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Homelessness and poverty is a growing issue throughout South Africa, but one city is once again calling on residents and visitors not to give directly to the homeless.
Many visitors to Cape Town comment on the prevalence of homeless people and those requesting assistance, whereas many housed residents have learnt polite but direct ways to ignore them. There have often been comments that giving handouts to people begging at traffic lights and intersections is counterproductive, but now officials in the city of Cape Town have issued direct instructions not to do so.
At a recent neighbourhood meeting a city official claimed that there are an estimated 7,000 people who live on the city’s streets. Many of these people reside in secluded corners of the city and seldom interact with the general public. Others actively seek handouts in the form of food, clothes, work or money.
According to mayoral committee member for safety, security and social services JP Smith, giving spare change to people on the streets does little to assist the individuals concerned.
‘Giving handouts [is] nothing more than a plaster on a wound, requiring far greater care,’ Smith said in a statement.
‘We are constantly reminding residents about the harm in giving money directly to street people. While they may think they’re doing a good deed, in reality, it only discourages street people from accepting social services.’
Instead, the city encourages residents to give directly to non-profit organisations, charities, and social workers. According to Smith, these organisations can then disseminate the money responsibly to those most in need.
This stance is not a new one from the local government in charge of the Western Cape. In 2016, a local ward councillor caused controversy when she wrote in a Facebook post that ‘Since they rely on our handouts for their existence, if you stop giving to beggars, street people and car guards, they will move elsewhere’.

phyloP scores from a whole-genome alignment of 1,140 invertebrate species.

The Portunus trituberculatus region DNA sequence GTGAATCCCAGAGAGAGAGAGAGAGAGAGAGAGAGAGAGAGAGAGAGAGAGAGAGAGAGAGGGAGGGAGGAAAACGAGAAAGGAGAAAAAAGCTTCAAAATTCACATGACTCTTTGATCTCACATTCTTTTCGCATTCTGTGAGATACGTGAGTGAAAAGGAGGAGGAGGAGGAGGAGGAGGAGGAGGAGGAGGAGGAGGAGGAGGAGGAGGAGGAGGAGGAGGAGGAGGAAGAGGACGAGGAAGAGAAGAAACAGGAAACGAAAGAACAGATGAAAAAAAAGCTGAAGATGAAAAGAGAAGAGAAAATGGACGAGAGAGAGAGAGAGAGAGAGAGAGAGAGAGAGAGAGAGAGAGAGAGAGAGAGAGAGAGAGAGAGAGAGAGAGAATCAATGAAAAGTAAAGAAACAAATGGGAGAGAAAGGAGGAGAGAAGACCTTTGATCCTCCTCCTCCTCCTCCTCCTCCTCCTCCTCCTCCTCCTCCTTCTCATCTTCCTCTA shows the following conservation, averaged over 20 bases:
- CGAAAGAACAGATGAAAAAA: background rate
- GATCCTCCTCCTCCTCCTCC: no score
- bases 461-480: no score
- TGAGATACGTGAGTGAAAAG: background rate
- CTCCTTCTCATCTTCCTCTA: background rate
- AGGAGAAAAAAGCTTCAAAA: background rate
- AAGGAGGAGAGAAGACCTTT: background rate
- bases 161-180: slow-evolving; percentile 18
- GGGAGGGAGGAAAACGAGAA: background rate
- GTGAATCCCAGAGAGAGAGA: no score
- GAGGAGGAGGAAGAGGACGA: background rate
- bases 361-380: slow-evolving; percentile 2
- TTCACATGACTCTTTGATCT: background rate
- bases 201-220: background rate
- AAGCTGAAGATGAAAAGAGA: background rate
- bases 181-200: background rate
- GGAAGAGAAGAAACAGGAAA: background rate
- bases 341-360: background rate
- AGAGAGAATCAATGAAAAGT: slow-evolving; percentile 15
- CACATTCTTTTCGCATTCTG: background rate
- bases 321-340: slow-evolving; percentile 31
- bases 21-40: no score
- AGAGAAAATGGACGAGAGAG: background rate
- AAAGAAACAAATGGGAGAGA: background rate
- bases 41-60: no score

The renewed call comes on the back of an increase in complaints about the number of homeless people and shelters on the city’s streets.
‘While members of the public will complain about the structures erected and activities undertaken by street people, they will often also continue to incentivise such behaviour through donations directly to the street person,’ Smith said.
Some social welfare organisations believe the city’s approach is too simplistic, and assumes that all issues of homelessness are the same. Hannes van der Merwe, of non-profit organisation Straatwerk, is more sympathetic to the plight of the homeless, and the pressures many people feel to give handouts. He told News24: ‘There are people where giving would be detrimental, yes, but there are people that you just have no choice but to help there in that moment.’
Jesse Laitinen, from social solutions organisation Khulisa, believes that homelessness is a complex issue, and a more integrated approach is the only way to assist those in need.
Laitinen runs a programme called Streetscapes, which employs homeless people at urban farms throughout the city. In spite of making good progress with up-skilling people who live on the street, she agrees that this is a complex issue that will take many years to resolve. ‘We’re not going to fix the homeless situation instantly,’ she says. ‘There is no short-term solution to the issue of homelessness.’